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MENTORS- don't bet with just one person
Human Resources » Coaching & Mentoring

Chrm Message From: madure Total Posts: 278 Join Date: 06/06/2006
Rank: Coach Post Date: 20/06/2006 19:16:15 Points: 1440 Location: Sri Lanka

Whether you're just starting your career or have reached middle management, anyone can benefit from having mentors. Even CEOs have people they can bounce ideas off, and with whom they can discuss their next career move or how to handle that disgruntled shareholder who wants their heads.

If your employer doesn't have a formal mentoring program, you'll have to go it alone and find one for yourself. It could be your boss, a coworker, a person in another department or even someone outside the workplace.

"It should be people that have high expectations, understand the business you're in and have great integrity," says Eileen O'Neill Odum, chief operating officer and executive vice president of Commonwealth Telephone Enterprises .

Her first mentor? Her boss in the job she landed after college. Of course, not everyone is fortunate enough to have a boss that also makes a good mentor. But even if you don't, many times you can learn what not to do from that person.

Your mentor doesn't have to be someone you work with; a mentor could come from an organization you belong to, a charity you volunteer with or an alumni network. For example, the Committee of 200, an organization of women leaders in corporate America and female entrepreneurs, runs a mentoring program for women business owners to help take their business to the next level.

Gay Warren Gaddis, CEO of ad agency Think Tank 3, says she learned a lot from a small-business owner who she mentored via the "Make Mine a $Million Business" program, a collaboration between Count-Me-In for Women's Economic Independence, the Women's Leadership Exchange and OPEN, the small-business network from American Express.

Nor does mentoring have to wait until you've started your career.
Tena Clark, CEO of DMI Music and Media Solutions, found her first mentor when she was a teen and became pen pals with legendary songwriter and producer Hal Davis. Years later when she was starting her career as a composer, she met him and asked if he remembered the 13-year-old from Mississippi who had written him. He did, and he gave her career advice and introduced her to others in the music industry. Her career took off.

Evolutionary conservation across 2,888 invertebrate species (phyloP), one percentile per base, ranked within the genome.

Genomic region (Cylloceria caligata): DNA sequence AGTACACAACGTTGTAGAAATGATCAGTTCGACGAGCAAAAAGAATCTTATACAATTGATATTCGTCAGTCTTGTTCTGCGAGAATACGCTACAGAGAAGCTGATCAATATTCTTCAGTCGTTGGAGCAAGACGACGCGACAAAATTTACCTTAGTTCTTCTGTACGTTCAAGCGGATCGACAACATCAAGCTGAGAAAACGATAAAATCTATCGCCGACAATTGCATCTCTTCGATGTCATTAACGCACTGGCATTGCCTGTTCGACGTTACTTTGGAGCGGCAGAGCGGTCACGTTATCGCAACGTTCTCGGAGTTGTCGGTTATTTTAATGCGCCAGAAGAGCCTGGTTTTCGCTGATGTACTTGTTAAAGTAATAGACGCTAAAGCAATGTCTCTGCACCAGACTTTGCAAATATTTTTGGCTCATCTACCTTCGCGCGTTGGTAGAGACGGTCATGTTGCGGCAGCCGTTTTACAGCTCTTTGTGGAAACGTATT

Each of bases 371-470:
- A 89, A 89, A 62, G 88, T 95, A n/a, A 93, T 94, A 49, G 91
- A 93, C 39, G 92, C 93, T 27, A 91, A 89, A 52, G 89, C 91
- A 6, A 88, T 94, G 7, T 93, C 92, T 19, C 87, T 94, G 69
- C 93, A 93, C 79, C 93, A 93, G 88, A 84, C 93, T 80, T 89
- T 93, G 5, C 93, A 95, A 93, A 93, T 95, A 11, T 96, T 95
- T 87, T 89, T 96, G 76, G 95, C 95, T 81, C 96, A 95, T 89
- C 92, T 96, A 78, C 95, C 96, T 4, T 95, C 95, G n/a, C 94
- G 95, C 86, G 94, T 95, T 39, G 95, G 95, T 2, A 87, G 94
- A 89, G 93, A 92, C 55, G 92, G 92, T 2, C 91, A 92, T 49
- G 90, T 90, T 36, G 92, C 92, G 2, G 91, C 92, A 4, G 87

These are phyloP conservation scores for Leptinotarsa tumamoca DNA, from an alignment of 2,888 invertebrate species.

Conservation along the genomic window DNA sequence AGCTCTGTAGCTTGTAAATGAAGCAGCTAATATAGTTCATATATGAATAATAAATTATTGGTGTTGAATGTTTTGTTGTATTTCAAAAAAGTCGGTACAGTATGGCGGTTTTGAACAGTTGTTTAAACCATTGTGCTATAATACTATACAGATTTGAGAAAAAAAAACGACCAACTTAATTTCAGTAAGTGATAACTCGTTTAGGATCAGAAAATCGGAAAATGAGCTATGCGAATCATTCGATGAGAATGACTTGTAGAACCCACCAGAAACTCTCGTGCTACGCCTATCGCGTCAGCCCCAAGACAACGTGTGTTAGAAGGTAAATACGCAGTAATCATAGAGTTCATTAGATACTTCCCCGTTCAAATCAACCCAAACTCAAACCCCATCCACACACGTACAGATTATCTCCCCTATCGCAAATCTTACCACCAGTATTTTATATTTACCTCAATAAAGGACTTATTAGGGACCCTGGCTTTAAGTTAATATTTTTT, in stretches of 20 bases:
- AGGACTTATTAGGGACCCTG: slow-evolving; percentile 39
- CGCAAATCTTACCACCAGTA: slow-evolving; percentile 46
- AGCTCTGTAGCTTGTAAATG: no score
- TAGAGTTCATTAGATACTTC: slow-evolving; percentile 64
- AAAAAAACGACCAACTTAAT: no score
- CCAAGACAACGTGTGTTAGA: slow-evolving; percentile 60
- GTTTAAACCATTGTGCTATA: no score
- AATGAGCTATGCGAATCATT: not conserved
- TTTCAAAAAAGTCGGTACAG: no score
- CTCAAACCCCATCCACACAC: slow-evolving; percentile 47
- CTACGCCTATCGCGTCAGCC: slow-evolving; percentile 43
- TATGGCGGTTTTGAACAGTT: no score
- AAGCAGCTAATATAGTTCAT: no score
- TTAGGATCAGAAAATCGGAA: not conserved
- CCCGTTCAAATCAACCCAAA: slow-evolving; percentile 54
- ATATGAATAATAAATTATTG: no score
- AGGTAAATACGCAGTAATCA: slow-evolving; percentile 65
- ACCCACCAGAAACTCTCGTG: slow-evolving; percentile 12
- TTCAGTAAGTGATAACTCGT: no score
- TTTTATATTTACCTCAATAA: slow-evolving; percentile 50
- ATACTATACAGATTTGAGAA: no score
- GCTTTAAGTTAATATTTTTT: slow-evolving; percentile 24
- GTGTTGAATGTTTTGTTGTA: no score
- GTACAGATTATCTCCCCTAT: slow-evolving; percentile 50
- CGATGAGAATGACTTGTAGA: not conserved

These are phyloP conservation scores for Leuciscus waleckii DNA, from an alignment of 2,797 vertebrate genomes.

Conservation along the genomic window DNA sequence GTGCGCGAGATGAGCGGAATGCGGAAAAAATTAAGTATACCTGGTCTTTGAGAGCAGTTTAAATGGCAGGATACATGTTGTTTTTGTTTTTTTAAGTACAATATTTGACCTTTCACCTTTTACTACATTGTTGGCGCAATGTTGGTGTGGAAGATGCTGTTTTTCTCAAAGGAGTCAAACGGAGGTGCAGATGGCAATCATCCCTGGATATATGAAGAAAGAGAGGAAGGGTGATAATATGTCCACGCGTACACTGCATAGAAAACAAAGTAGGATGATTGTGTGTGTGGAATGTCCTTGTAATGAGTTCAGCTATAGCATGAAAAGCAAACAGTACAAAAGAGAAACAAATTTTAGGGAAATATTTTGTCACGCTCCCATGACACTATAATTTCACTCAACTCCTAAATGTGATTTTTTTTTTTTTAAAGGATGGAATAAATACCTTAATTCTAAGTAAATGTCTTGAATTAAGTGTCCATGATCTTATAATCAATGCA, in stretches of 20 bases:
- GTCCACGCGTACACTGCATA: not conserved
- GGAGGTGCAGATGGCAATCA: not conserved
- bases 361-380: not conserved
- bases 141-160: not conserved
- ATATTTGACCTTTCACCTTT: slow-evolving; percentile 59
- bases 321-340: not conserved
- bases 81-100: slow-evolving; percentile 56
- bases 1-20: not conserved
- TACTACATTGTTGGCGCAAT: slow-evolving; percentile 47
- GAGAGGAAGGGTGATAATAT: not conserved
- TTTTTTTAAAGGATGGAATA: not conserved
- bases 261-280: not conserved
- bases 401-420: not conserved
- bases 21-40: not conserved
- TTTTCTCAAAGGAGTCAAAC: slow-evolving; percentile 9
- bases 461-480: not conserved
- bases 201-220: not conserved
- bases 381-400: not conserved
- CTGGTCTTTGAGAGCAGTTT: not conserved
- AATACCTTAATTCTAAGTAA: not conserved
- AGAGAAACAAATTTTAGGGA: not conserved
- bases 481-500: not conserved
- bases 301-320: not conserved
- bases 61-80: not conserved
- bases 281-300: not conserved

Mentoring should be a two-way street. It's not all about you, your problems and your career. Think about why you need a mentor and how the mentor would benefit from spending time with you. Then approach the person, but don't come across as needy.
Realize that as you work your way up the corporate ladder, your mentors will change.
"It may be someone you outgrow. The dark side of mentorship is that they may begin to see you as a competitor. You must be able to change mentors as you grow," says Larraine Segil, a partner at consultancy Vantage Partners.

Segil, who serves on the Entrepreneurs Board of Advisors for the UCLA Anderson School of Management, mentors students at the university. She has her mentees make appointments with her and tells them they should be prepared before they get to her office for what they want to discuss.

This brings up an important point: Don't expect your mentor to be available whenever a crisis springs up or you have a dilemma. Don't barge into their office and start whining that your cubicle mate got the assignment you were destined for. Find out when they have some free time--maybe offer to buy them lunch or an after-work drink--and then still don't whine. Instead, focus on getting advice on how you can better position yourself to get that plum assignment.

You may be in the engineering department but always wanted to try your hand at marketing. Find someone you admire in marketing, approach the person and tell them you'd like to learn about their department and their work. Don't be bashful. Remember: Everyone likes to talk about themselves and what they're good at.

"Don't place your bet with just one person--make ten bets of ten or five bets of five," says Odum.

From Ideas expressed by Julie Watson

Prof.Lakshman Madurasinghe MA.,MS(Psy).,PhD., Chartered Fellow CIPD-Lond.,
Consultant Psychologist/Attorney


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